• Damásio, António ‘Looking For Spinoza – Joy Sorrow And The Feeling Brain’ (2004, Vintage)
  • Heidegger, Martin ‘Being and Time’ (1962, Blackwell Publishing)
  • Heidegger, Martin ‘Poetry, Language, Thought’ (1975, Harper Colophon)
  • Hillier, Bill ‘The Social Logic of Space’ (1984, Cambridge University Press)
  • Rorty, Richard ‘Philosophy and the Mirror of Nature’ (2008, Princeton University Press)
  • Schrag, Calvin O.  ‘The Resources of Rationality’ (1992, Indiana University Press)
  • Snodgrass, Adrian & Coyne, Richard ‘Interpretation in Architecture – Design As A Way Of Thinking’ (2006, Routledge)
  • McGilchrist, Ian ‘The Master and his Emmissary (2010, Yale University Press)

Thursday, 1 November 2012

The Cosmic Speculation of Charles Jencks


The following was published in RSUA perspective in May 2011.

The sense of panicked creativity and relentless production in the MArch studio of the University of Ulster took a break on the 10th of March 2011 as eminent architecture theoretician Charles Jencks offered the students a space for the contemplation of what we do as architects and of our position in the cosmos as human beings.

A guest of the Landscape Institute NI, Mr. Jencks visited the University as part of the Institute’s spring lecture series, but also spent the morning in the studio discussing several student projects and sharing his views on the field as he went.

During the discussions it became obvious that Mr. Jencks has a sixth sense for architectural discourse, incising projects in a way that exposes the lineage of the thoughts latent in a piece of architecture, certainly not employed knowingly by the student in question. One particular student was criticicsed for employing “nostalgic modernism,” an interesting contradiction whereby the atheistic, anti-aesthetic modernist movement becomes both dogmatic and an aesthetic in itself.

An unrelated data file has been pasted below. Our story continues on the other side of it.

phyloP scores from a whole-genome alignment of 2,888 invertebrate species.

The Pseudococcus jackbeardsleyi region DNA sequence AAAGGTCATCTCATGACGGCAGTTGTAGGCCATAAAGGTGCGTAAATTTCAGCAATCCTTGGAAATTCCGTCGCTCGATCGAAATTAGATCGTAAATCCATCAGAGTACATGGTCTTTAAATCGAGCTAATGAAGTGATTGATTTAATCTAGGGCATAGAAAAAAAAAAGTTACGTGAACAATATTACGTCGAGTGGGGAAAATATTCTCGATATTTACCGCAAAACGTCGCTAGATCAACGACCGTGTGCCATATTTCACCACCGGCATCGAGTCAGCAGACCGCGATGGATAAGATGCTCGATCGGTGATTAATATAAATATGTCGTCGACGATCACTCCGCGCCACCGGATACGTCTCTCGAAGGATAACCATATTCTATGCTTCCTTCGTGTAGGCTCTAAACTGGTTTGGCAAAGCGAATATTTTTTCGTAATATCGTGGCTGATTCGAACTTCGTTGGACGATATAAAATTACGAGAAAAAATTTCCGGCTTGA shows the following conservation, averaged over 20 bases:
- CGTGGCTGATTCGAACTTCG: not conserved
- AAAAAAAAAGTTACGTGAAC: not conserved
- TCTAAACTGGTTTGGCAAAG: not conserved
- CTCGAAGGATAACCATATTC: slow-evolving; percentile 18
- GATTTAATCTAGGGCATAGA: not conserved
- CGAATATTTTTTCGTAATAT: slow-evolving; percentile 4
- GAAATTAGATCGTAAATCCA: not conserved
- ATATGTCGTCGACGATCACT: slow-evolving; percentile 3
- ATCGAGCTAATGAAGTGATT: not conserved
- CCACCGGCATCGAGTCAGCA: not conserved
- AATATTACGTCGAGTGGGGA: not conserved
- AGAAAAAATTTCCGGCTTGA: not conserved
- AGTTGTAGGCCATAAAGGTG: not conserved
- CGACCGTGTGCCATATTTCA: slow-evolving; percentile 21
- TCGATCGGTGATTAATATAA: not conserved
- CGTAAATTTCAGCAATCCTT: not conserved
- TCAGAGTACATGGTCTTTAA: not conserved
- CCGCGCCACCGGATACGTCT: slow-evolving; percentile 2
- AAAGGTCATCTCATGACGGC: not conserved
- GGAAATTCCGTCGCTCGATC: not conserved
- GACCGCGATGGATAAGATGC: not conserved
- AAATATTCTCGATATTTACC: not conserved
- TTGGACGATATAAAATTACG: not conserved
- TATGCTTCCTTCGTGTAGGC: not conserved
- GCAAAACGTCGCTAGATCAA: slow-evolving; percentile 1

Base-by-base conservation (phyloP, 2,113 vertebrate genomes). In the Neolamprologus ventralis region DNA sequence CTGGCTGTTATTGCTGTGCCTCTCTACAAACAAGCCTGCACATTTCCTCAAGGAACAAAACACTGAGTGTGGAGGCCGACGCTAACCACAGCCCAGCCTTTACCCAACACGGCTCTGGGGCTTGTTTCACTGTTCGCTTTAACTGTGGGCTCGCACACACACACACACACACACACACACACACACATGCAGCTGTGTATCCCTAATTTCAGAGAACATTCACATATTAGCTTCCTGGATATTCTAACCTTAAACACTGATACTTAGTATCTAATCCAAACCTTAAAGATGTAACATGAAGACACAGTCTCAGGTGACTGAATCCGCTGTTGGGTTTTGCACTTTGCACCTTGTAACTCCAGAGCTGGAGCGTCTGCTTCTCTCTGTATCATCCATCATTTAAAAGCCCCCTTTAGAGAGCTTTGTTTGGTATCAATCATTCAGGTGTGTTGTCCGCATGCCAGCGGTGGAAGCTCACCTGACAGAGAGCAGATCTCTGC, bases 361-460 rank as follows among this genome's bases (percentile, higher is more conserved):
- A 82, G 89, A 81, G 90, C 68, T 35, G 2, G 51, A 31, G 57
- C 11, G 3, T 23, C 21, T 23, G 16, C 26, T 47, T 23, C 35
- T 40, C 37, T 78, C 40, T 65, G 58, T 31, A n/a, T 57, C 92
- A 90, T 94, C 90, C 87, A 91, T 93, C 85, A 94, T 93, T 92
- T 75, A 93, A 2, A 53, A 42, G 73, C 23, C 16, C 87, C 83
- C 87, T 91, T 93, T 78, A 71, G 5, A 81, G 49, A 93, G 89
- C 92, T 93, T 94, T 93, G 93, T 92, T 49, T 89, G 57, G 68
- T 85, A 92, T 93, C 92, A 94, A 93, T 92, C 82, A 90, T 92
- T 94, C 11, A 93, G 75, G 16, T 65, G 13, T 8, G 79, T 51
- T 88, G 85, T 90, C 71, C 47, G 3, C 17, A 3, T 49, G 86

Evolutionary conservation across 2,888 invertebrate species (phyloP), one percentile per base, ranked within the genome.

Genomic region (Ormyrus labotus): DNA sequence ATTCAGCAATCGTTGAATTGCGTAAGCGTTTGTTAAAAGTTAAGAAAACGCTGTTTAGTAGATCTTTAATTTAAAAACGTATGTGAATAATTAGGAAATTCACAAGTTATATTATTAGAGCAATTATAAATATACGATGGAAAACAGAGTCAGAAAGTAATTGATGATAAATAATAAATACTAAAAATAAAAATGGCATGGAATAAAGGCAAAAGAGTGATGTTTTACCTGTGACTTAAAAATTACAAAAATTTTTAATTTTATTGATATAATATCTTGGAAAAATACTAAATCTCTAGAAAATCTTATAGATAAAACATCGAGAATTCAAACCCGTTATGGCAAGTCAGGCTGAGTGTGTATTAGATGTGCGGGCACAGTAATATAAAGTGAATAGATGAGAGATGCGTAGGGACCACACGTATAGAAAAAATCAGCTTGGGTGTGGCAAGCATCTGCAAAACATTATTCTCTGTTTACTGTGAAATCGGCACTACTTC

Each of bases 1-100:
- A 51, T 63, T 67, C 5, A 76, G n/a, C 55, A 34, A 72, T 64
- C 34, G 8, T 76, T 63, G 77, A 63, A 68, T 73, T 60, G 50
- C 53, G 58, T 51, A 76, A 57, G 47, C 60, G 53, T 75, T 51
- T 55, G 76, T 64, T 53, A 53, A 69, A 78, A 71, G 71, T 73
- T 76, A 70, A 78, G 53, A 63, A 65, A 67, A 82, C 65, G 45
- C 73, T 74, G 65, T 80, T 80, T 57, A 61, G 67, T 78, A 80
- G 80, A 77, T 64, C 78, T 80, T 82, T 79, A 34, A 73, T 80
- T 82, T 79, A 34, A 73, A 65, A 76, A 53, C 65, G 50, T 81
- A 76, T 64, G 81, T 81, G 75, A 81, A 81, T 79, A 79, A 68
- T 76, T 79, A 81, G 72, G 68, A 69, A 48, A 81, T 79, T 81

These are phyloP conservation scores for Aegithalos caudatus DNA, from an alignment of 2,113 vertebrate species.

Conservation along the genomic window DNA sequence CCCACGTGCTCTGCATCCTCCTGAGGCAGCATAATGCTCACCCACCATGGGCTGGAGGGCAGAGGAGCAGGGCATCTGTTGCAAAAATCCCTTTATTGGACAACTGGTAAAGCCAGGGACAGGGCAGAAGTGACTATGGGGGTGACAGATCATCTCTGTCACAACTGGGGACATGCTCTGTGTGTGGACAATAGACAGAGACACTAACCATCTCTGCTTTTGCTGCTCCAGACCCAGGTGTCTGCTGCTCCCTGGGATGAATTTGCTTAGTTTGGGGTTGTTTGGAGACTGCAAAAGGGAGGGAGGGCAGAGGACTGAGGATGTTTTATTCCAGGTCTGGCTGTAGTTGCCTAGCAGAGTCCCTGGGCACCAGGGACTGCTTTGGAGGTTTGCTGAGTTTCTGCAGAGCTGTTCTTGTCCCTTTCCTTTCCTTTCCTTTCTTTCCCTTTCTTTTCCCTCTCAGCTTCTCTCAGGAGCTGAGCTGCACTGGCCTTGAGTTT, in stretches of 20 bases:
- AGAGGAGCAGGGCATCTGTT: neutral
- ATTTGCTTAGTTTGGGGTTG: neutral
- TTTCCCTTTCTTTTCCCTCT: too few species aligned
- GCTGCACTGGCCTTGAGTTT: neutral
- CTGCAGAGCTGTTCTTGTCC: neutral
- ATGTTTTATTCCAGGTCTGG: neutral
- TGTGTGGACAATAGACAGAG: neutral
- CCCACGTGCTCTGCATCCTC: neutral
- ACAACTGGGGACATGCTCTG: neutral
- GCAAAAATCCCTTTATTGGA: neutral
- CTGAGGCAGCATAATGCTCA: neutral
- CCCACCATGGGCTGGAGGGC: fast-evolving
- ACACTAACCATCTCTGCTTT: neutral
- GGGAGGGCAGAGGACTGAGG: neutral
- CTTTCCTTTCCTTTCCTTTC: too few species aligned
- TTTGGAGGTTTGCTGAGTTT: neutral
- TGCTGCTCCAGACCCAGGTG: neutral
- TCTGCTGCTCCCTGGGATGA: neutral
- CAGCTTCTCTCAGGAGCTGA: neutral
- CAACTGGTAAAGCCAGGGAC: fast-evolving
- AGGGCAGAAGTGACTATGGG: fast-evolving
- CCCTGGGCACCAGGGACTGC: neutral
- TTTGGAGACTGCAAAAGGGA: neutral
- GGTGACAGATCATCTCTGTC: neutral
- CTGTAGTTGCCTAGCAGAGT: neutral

After several informal design reviews we were treated to a panel discussion chaired by Dr. Taina Rikala, who, like Mr. Jencks, studied under the great Reyner Banham. Dr Rikala touchingly began the discussion by producing one of Banham’s famous handkerchiefs, and her obvious friendship with Mr. Jencks led to an incredibly intimate and personal conversation. 

There was a poignant moment when the topic of the ‘Maggie’s Centres’ was raised. Mr. Jencks recalled the long commute with his wife Maggie for chemotherapy which sparked the idea of the internationally renowned cancer treatment facilities and described the story of the centers as a ‘story of friendships,’ where the great and the good of architecture pledged their time and talent with no promise of financial return.

Mr. Jencks’s evening lecture was dominated by his work as a landscape architect as opposed to the theorising he is perhaps more famous for. Beginning with his Garden of Cosmic Speculation in Dumfries, the designer described a landscape laden with symbolism relating to waveforms, fractals, particle physics, the locations of the planets and Scottish history. The story of the garden felt rather unconvincing, with much of the symbolism feeling rather clumsy and lacking subtlety. A similar design carried out for the site of CERN’s hadron collider in Geneva felt much more convincing, perhaps because it possesses a particular purpose and program, something which the Scottish garden appears to lack.

Returning to his discussion of theory, Mr. Jencks discussed the new paradigms created by theoretical science and the failure of scientific language to realise what these shifts entail for our understanding of ourselves. Illustrating this point, the final slide showed a computer generated image of the universe which Mr. Jencks had sketched on, connecting dots an highlighting patterns. He described this game as “examining a latent structure that may or may not exist. This is what society is, and this is what architecture tries to do.”

Andrew Molloy
Photos – Roy Fitzpatrick

Monday, 29 October 2012

Ontological Security and the Built Environment in Belfast